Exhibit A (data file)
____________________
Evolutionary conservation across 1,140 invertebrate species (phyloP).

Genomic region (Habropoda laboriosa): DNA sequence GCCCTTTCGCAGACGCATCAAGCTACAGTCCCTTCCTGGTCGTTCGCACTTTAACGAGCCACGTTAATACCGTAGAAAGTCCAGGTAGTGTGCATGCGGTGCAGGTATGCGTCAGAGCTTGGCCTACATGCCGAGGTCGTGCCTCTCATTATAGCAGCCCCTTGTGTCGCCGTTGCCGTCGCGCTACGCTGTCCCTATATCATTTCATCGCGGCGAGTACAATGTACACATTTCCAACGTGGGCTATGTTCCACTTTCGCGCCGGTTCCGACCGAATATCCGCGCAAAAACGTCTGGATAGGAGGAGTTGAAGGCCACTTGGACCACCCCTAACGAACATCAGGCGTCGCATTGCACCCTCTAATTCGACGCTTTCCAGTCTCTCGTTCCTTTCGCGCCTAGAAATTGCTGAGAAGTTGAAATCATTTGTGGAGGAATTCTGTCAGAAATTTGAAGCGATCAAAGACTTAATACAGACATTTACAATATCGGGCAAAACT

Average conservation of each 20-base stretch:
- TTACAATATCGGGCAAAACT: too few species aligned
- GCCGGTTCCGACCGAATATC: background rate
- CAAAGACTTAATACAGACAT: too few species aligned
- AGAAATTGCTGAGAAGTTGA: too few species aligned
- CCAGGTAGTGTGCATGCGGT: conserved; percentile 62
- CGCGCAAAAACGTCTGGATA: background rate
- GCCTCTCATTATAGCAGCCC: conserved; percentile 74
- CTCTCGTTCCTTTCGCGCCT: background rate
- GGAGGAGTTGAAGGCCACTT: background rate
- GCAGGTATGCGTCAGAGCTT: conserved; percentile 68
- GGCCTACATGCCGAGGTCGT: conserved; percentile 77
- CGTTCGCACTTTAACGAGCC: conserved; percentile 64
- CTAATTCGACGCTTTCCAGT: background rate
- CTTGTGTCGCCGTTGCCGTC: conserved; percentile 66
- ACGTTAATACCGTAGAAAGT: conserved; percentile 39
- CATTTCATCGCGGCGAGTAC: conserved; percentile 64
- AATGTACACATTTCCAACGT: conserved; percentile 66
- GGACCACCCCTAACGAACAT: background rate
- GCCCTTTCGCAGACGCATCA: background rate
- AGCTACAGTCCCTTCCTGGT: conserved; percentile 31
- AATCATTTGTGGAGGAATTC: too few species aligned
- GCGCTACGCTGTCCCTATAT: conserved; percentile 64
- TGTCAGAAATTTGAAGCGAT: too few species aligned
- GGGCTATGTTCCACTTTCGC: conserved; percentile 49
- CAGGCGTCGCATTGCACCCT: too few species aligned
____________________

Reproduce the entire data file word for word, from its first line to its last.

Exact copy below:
Evolutionary conservation across 1,140 invertebrate species (phyloP).

Genomic region (Habropoda laboriosa): DNA sequence GCCCTTTCGCAGACGCATCAAGCTACAGTCCCTTCCTGGTCGTTCGCACTTTAACGAGCCACGTTAATACCGTAGAAAGTCCAGGTAGTGTGCATGCGGTGCAGGTATGCGTCAGAGCTTGGCCTACATGCCGAGGTCGTGCCTCTCATTATAGCAGCCCCTTGTGTCGCCGTTGCCGTCGCGCTACGCTGTCCCTATATCATTTCATCGCGGCGAGTACAATGTACACATTTCCAACGTGGGCTATGTTCCACTTTCGCGCCGGTTCCGACCGAATATCCGCGCAAAAACGTCTGGATAGGAGGAGTTGAAGGCCACTTGGACCACCCCTAACGAACATCAGGCGTCGCATTGCACCCTCTAATTCGACGCTTTCCAGTCTCTCGTTCCTTTCGCGCCTAGAAATTGCTGAGAAGTTGAAATCATTTGTGGAGGAATTCTGTCAGAAATTTGAAGCGATCAAAGACTTAATACAGACATTTACAATATCGGGCAAAACT

Average conservation of each 20-base stretch:
- TTACAATATCGGGCAAAACT: too few species aligned
- GCCGGTTCCGACCGAATATC: background rate
- CAAAGACTTAATACAGACAT: too few species aligned
- AGAAATTGCTGAGAAGTTGA: too few species aligned
- CCAGGTAGTGTGCATGCGGT: conserved; percentile 62
- CGCGCAAAAACGTCTGGATA: background rate
- GCCTCTCATTATAGCAGCCC: conserved; percentile 74
- CTCTCGTTCCTTTCGCGCCT: background rate
- GGAGGAGTTGAAGGCCACTT: background rate
- GCAGGTATGCGTCAGAGCTT: conserved; percentile 68
- GGCCTACATGCCGAGGTCGT: conserved; percentile 77
- CGTTCGCACTTTAACGAGCC: conserved; percentile 64
- CTAATTCGACGCTTTCCAGT: background rate
- CTTGTGTCGCCGTTGCCGTC: conserved; percentile 66
- ACGTTAATACCGTAGAAAGT: conserved; percentile 39
- CATTTCATCGCGGCGAGTAC: conserved; percentile 64
- AATGTACACATTTCCAACGT: conserved; percentile 66
- GGACCACCCCTAACGAACAT: background rate
- GCCCTTTCGCAGACGCATCA: background rate
- AGCTACAGTCCCTTCCTGGT: conserved; percentile 31
- AATCATTTGTGGAGGAATTC: too few species aligned
- GCGCTACGCTGTCCCTATAT: conserved; percentile 64
- TGTCAGAAATTTGAAGCGAT: too few species aligned
- GGGCTATGTTCCACTTTCGC: conserved; percentile 49
- CAGGCGTCGCATTGCACCCT: too few species aligned